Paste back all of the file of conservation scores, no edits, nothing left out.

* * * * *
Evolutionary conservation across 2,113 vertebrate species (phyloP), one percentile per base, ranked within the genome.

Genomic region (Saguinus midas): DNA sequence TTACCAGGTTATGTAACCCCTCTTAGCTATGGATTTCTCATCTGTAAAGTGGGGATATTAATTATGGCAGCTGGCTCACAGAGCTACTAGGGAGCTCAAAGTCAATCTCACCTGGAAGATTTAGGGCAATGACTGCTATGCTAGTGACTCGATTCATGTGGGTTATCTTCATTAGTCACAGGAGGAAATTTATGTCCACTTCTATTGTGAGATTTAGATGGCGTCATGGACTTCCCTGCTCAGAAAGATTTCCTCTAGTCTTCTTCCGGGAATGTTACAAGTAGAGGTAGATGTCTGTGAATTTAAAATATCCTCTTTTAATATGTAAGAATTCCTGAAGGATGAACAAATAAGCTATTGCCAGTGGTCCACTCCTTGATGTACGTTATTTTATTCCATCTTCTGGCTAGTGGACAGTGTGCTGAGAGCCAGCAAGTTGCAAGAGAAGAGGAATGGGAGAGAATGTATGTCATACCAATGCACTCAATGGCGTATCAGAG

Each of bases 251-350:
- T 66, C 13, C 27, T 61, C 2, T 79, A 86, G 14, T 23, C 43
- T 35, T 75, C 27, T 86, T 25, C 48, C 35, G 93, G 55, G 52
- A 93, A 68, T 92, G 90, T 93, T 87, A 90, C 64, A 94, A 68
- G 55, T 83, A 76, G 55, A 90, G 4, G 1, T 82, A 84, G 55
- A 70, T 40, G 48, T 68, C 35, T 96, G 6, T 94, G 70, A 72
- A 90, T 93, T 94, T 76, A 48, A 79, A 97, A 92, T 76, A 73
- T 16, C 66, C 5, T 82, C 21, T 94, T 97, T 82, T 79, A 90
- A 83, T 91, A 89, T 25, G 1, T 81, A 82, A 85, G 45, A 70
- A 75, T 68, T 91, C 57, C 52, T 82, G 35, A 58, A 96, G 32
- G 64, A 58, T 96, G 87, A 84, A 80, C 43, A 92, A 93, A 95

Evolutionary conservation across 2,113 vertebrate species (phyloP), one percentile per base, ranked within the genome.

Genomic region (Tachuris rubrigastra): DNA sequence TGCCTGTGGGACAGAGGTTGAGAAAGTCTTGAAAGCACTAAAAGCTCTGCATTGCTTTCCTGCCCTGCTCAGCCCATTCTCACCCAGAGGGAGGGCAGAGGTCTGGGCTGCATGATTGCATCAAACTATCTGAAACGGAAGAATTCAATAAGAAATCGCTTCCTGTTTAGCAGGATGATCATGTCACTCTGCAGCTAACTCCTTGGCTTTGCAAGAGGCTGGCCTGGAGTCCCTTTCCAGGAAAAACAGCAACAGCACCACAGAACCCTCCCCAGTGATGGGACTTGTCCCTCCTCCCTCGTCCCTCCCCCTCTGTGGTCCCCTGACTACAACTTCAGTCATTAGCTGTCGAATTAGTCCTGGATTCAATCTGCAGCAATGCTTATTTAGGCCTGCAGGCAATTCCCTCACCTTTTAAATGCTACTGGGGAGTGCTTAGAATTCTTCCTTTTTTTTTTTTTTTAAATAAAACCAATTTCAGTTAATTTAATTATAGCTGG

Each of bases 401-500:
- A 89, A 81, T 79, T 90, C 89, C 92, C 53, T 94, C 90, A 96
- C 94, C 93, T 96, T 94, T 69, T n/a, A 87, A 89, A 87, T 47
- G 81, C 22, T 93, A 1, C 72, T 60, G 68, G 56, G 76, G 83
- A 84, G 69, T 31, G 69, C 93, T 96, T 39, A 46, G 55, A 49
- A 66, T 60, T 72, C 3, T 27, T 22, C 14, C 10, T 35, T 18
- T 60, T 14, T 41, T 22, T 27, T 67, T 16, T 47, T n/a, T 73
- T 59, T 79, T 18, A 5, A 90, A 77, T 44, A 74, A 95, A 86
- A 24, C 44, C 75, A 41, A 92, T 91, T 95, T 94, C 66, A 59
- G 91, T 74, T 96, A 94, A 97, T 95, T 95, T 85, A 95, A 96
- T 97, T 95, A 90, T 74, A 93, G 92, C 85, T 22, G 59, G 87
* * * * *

Evolutionary conservation across 2,113 vertebrate species (phyloP), one percentile per base, ranked within the genome.

Genomic region (Saguinus midas): DNA sequence TTACCAGGTTATGTAACCCCTCTTAGCTATGGATTTCTCATCTGTAAAGTGGGGATATTAATTATGGCAGCTGGCTCACAGAGCTACTAGGGAGCTCAAAGTCAATCTCACCTGGAAGATTTAGGGCAATGACTGCTATGCTAGTGACTCGATTCATGTGGGTTATCTTCATTAGTCACAGGAGGAAATTTATGTCCACTTCTATTGTGAGATTTAGATGGCGTCATGGACTTCCCTGCTCAGAAAGATTTCCTCTAGTCTTCTTCCGGGAATGTTACAAGTAGAGGTAGATGTCTGTGAATTTAAAATATCCTCTTTTAATATGTAAGAATTCCTGAAGGATGAACAAATAAGCTATTGCCAGTGGTCCACTCCTTGATGTACGTTATTTTATTCCATCTTCTGGCTAGTGGACAGTGTGCTGAGAGCCAGCAAGTTGCAAGAGAAGAGGAATGGGAGAGAATGTATGTCATACCAATGCACTCAATGGCGTATCAGAG

Each of bases 251-350:
- T 66, C 13, C 27, T 61, C 2, T 79, A 86, G 14, T 23, C 43
- T 35, T 75, C 27, T 86, T 25, C 48, C 35, G 93, G 55, G 52
- A 93, A 68, T 92, G 90, T 93, T 87, A 90, C 64, A 94, A 68
- G 55, T 83, A 76, G 55, A 90, G 4, G 1, T 82, A 84, G 55
- A 70, T 40, G 48, T 68, C 35, T 96, G 6, T 94, G 70, A 72
- A 90, T 93, T 94, T 76, A 48, A 79, A 97, A 92, T 76, A 73
- T 16, C 66, C 5, T 82, C 21, T 94, T 97, T 82, T 79, A 90
- A 83, T 91, A 89, T 25, G 1, T 81, A 82, A 85, G 45, A 70
- A 75, T 68, T 91, C 57, C 52, T 82, G 35, A 58, A 96, G 32
- G 64, A 58, T 96, G 87, A 84, A 80, C 43, A 92, A 93, A 95

Evolutionary conservation across 2,113 vertebrate species (phyloP), one percentile per base, ranked within the genome.

Genomic region (Tachuris rubrigastra): DNA sequence TGCCTGTGGGACAGAGGTTGAGAAAGTCTTGAAAGCACTAAAAGCTCTGCATTGCTTTCCTGCCCTGCTCAGCCCATTCTCACCCAGAGGGAGGGCAGAGGTCTGGGCTGCATGATTGCATCAAACTATCTGAAACGGAAGAATTCAATAAGAAATCGCTTCCTGTTTAGCAGGATGATCATGTCACTCTGCAGCTAACTCCTTGGCTTTGCAAGAGGCTGGCCTGGAGTCCCTTTCCAGGAAAAACAGCAACAGCACCACAGAACCCTCCCCAGTGATGGGACTTGTCCCTCCTCCCTCGTCCCTCCCCCTCTGTGGTCCCCTGACTACAACTTCAGTCATTAGCTGTCGAATTAGTCCTGGATTCAATCTGCAGCAATGCTTATTTAGGCCTGCAGGCAATTCCCTCACCTTTTAAATGCTACTGGGGAGTGCTTAGAATTCTTCCTTTTTTTTTTTTTTTAAATAAAACCAATTTCAGTTAATTTAATTATAGCTGG

Each of bases 401-500:
- A 89, A 81, T 79, T 90, C 89, C 92, C 53, T 94, C 90, A 96
- C 94, C 93, T 96, T 94, T 69, T n/a, A 87, A 89, A 87, T 47
- G 81, C 22, T 93, A 1, C 72, T 60, G 68, G 56, G 76, G 83
- A 84, G 69, T 31, G 69, C 93, T 96, T 39, A 46, G 55, A 49
- A 66, T 60, T 72, C 3, T 27, T 22, C 14, C 10, T 35, T 18
- T 60, T 14, T 41, T 22, T 27, T 67, T 16, T 47, T n/a, T 73
- T 59, T 79, T 18, A 5, A 90, A 77, T 44, A 74, A 95, A 86
- A 24, C 44, C 75, A 41, A 92, T 91, T 95, T 94, C 66, A 59
- G 91, T 74, T 96, A 94, A 97, T 95, T 95, T 85, A 95, A 96
- T 97, T 95, A 90, T 74, A 93, G 92, C 85, T 22, G 59, G 87